Wednesday, August 14, 2013

What is Call? – Part 3

Please see earlier Parts 1 and 2

The issue of initial assignment of newly-ordained clergy is not one of arbitrary decision by the Bishop.  The Bishop typically spends months in reflection and prayerful consideration. He consults with the seminarian and, if there is one, spouse. He discusses the placement with the Commission on Ministry and, I suspect, the Standing Committee (though I am not in those meetings). He converses with the various congregations about the prospect of accepting a newly-ordained person into their midst.  Out of that multifaceted process emerges the Bishop’s assignments.  Mississippi has a history of placing all seminarians who are ordained.  That is fairly unique in the Church. Sometimes, though, it is not well-received, but those occasions are rare.  My point in all this is to say that the call may be to some place other than what may have wished, but the process is one of call and need by the Church.

Once we get into the ordained vocation, the same issues sometime arise.  The primary symptoms are those which I listed earlier – those situations in which there is a reluctance to “perceive a call”.  Those potentially become intractable.  In such circumstances, clergy may sometimes find themselves either struggling in a position which is not ideal or being unemployed for reluctance to accept a call to someplace they do not choose to go, for whatever reason.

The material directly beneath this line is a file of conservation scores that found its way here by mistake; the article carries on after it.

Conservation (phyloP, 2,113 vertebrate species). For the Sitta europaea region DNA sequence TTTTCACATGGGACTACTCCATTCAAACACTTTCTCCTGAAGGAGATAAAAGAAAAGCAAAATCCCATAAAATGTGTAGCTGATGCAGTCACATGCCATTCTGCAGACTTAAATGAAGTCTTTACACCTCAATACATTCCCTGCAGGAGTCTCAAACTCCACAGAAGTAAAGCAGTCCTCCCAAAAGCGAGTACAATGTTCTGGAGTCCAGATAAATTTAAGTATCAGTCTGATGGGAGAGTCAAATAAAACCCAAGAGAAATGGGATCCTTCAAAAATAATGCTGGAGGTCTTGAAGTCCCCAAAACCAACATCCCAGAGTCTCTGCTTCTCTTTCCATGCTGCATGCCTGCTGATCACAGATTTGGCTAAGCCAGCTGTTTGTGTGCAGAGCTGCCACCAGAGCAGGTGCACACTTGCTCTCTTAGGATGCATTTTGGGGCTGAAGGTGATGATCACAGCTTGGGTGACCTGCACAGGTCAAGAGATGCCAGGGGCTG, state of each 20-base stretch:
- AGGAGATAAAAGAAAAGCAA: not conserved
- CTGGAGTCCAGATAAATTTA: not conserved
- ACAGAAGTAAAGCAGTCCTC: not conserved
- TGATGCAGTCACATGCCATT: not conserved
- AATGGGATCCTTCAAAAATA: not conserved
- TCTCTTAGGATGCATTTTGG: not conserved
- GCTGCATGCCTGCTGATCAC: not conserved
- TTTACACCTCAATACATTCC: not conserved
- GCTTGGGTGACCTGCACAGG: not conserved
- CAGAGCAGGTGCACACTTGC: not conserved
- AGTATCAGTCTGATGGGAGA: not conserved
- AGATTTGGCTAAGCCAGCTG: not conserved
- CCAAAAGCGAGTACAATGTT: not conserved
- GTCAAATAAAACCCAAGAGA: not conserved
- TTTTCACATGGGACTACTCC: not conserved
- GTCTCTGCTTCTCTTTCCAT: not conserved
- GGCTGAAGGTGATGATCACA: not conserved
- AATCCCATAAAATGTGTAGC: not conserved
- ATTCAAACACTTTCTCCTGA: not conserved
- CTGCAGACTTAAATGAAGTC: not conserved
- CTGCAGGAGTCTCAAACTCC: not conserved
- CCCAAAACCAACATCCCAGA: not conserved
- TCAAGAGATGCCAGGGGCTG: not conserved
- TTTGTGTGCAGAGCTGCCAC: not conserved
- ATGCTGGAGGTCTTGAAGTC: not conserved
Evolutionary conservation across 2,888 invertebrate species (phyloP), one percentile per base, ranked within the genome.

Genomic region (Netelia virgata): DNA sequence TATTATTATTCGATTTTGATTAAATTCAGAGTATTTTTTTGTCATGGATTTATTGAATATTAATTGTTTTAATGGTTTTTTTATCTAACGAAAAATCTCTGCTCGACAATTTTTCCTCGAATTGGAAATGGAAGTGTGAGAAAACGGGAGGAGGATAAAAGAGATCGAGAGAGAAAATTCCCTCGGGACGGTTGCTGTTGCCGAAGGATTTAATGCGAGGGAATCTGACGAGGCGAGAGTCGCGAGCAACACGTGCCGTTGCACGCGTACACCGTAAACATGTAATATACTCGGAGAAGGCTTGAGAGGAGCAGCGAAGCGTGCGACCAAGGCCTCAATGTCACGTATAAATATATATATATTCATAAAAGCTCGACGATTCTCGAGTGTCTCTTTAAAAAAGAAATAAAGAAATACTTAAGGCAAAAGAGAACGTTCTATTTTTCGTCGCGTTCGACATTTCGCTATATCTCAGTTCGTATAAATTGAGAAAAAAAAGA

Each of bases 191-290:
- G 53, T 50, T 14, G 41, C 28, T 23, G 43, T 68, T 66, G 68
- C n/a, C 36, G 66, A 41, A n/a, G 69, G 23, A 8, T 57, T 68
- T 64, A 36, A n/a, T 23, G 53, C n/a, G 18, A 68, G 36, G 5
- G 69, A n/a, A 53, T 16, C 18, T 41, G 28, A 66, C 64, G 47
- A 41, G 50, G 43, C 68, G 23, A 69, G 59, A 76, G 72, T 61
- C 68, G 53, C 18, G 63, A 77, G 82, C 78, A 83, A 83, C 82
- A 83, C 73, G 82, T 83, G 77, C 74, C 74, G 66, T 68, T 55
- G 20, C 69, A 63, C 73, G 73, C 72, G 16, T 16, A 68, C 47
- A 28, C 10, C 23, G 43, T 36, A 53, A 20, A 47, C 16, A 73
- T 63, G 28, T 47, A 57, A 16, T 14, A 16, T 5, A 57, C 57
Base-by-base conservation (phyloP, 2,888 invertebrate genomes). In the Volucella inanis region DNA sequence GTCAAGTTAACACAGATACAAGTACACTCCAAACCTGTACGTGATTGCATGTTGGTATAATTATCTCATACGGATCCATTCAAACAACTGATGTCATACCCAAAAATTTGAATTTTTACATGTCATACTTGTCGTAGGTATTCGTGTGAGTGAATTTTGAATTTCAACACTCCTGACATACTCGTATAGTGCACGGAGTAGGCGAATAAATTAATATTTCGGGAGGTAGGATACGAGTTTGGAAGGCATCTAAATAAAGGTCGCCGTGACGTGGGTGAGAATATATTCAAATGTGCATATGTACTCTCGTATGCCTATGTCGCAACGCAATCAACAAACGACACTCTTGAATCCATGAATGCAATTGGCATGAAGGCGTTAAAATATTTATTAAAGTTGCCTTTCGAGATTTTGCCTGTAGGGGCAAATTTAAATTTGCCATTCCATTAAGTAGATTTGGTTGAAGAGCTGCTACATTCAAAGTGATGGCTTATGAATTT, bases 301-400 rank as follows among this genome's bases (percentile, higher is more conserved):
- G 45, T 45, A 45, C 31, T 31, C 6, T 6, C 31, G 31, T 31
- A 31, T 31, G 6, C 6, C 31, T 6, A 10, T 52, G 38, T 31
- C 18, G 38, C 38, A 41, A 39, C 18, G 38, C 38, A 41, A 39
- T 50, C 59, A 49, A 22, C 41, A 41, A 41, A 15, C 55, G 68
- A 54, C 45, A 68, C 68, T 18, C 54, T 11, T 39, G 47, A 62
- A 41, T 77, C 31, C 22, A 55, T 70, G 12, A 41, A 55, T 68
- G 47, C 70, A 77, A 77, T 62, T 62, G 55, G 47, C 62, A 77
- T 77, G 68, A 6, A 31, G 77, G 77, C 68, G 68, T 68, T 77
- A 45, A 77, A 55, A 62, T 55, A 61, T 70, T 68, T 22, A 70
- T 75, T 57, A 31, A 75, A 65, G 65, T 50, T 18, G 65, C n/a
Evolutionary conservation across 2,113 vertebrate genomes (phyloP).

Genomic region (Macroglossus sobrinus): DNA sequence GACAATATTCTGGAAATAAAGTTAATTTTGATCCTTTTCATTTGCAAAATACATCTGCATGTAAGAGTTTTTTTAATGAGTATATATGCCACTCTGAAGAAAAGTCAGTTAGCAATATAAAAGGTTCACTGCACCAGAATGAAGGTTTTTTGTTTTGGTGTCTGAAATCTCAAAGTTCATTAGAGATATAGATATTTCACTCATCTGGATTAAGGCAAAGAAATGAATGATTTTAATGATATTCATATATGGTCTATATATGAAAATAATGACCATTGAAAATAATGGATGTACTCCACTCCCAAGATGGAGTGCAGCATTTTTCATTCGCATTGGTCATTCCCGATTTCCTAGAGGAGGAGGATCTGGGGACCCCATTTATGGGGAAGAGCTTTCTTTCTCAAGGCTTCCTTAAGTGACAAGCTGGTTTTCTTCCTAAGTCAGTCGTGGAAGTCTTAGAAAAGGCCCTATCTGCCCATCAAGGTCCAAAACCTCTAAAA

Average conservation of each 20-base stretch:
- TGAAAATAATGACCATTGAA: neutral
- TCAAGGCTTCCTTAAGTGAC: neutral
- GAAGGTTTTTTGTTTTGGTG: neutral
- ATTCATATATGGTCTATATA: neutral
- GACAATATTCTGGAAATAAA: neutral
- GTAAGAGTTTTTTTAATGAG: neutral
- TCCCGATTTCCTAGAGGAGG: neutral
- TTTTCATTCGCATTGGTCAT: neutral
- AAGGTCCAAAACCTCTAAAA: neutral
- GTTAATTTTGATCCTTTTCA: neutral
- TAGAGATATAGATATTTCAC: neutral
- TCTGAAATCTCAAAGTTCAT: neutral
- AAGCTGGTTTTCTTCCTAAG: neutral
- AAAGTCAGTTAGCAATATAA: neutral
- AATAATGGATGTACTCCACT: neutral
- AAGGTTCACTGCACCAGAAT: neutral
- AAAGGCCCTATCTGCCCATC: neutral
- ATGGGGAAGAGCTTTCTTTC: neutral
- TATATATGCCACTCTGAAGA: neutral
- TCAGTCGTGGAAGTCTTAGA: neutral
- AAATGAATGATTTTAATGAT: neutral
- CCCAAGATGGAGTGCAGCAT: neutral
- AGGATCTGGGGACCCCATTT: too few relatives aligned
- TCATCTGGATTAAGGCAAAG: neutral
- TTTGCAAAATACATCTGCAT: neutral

The 17th Century Anglican priest and poet George Herbert wrote a poem entitled “The Call”, which has been memorialized in Hymn 487 in the Hymnal 1982. His words reveal the subtle, transcendent, life-changing, and irresistible nature of the call:

Come, my Way, my Truth, my Life: 
such a way as gives us breath,
such a truth as ends all strife,
such a life as killeth death.

Come, my Light, my Feast, my Strength: 
such a light as shows a feast,
such a feast as mends in length,
such a strength as makes his guest.

Come, my Joy, my Love, my Heart: 
such a joy as none can move,
such a love as none can part,
such a heart as joys in love.

A true call is mystical, nuanced and profound. It requires discernment. It is very personal – unique to the individual. To paraphrase what the Supreme Court said about obscenity, “It cannot be described, but you know it when you see it.”

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